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JT Notes: Who Gets the Book?

Editor Mac Randall opens the January/February 2022 issue with enjoyable speculation

Phil Freeman: Ugly Beauty: Jazz in the 21st Century
Ugly Beauty: Jazz in the 21st Century by Phil Freeman

This month’s musings were prompted by the arrival of a new book, Phil Freeman’s Ugly Beauty: Jazz in the 21st Century, and word of two others that are due to be published later in 2022, a biography of Bill Frisell by Irish journalist Philip Watson and a memoir by Henry Threadgill. You’ll read more about all three of these books in future issues of JazzTimes; I’m just using them here as a platform for arguably pointless but enjoyable speculation.

Freeman’s book—much like Nate Chinen’s Playing Changes: Jazz for the New Century (2018), which covers much of the same time period and some of the same topics—has an episodic structure. Vijay Iyer gets a chapter, followed by a chapter on Taylor Ho Bynum. There’s a chapter on Shabaka Hutchings, and one on Matana Roberts. One section of the book is made up of five chapters, each one discussing a different trumpeter. The approach makes a certain sense. After all, the century’s still young, as are these musicians. None of them necessarily warrants a whole book yet (and Freeman’s agent probably didn’t think a book about any one of them singly would interest a publisher).

On to Frisell and Threadgill. No one could possibly argue that either of these superlative artists doesn’t warrant a full book. I’d say they each deserve several. But even though both musicians have done loads of brilliant work in the past 20-plus years, no book about them would ever classify them as “21st-century artists.” They made their first big creative marks—and lots of them—in the 20th century, and they’ll always be remembered for doing so.

And that leads us to the big question: Which jazz artist that’s inextricably connected to this century will be the first to “get” his/her/their own book? Will it be any of the artists in Freeman’s volume? Or none of them?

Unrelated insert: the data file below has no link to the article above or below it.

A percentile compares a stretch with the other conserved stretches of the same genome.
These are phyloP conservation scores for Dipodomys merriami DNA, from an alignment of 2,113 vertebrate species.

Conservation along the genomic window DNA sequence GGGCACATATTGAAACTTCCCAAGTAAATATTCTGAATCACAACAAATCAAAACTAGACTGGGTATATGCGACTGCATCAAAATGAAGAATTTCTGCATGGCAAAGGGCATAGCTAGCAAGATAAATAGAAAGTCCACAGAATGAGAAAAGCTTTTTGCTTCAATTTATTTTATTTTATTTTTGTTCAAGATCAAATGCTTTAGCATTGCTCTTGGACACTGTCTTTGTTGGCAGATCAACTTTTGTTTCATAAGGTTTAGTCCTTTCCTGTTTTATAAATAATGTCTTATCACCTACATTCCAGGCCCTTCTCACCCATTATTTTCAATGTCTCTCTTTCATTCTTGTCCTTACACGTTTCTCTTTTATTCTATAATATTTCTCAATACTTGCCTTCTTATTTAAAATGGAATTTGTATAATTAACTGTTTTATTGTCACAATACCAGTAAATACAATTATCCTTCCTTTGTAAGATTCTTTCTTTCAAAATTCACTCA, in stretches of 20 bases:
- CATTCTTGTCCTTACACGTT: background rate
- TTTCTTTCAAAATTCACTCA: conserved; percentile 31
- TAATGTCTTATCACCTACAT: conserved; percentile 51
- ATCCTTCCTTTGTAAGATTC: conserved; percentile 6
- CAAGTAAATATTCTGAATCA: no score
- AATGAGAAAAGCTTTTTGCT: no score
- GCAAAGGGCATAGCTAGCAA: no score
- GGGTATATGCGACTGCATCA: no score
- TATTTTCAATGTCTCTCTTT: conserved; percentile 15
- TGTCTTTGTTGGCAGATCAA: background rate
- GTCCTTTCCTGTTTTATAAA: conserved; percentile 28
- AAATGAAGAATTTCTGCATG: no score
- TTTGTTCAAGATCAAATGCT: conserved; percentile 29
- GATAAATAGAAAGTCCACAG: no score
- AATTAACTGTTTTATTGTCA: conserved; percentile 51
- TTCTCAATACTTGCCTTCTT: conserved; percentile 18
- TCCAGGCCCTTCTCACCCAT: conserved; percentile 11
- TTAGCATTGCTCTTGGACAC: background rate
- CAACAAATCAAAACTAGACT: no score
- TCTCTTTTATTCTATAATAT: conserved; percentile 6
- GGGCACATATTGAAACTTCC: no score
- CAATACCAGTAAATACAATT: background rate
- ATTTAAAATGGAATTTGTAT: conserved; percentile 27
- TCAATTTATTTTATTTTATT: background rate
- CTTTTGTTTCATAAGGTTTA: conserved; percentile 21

There’s no way to answer this, of course, but it’s fun to guess. Right now, I’d say Iyer has a good shot at it; his intellectual appeal and background make him a strong candidate. Kamasi Washington, with his compelling persona and growing fan base, is another formidable contender, as are Jon Batiste and Jason Moran. At least a couple of names in this issue of JTHelen Sung and Brandee Younger—are worth considering. As for currently buzzed-about players like Shabaka Hutchings, Immanuel Wilkins, and Nubya Garcia, they show great promise but are only getting started (we hope).

One more question. What will it mean when that first 21st-century jazz artist, whoever it may be, receives the full-book treatment? I think it’ll mean this: that a scene that’s been immensely fertile over the past two decades will have finally produced individuals whom most observers regard as leaders. Some may find this development unfortunate or unfair, arguing that lifting a few up over the many is reductive and presents too simplistic a picture of the music. But I’d like to believe that others will celebrate it. After all, why shouldn’t our century have its own Duke and Satch, Miles and Trane, Monk and Mingus … or Frisell and Threadgill? 

Nate Chinen on ’70s and ’80s Jazz

Mac Randall

Mac Randall

Mac Randall has been the editor of JazzTimes since May 2018. Prior to that, he wrote regularly for the magazine. He has written about numerous genres of music for a wide variety of publications over the past 30 years, including Rolling Stone, The New York Times, Vanity Fair, The New York Observer, Mojo, and Guitar Aficionado, and he has worked on the editorial staffs of Musician, LAUNCH (now Yahoo! Music), Guitar One, Teaching Music, Music Alive!, and In Tune Monthly. He is the author of two books, Exit Music: The Radiohead Story and 101 Great Playlists. He lives in New York City.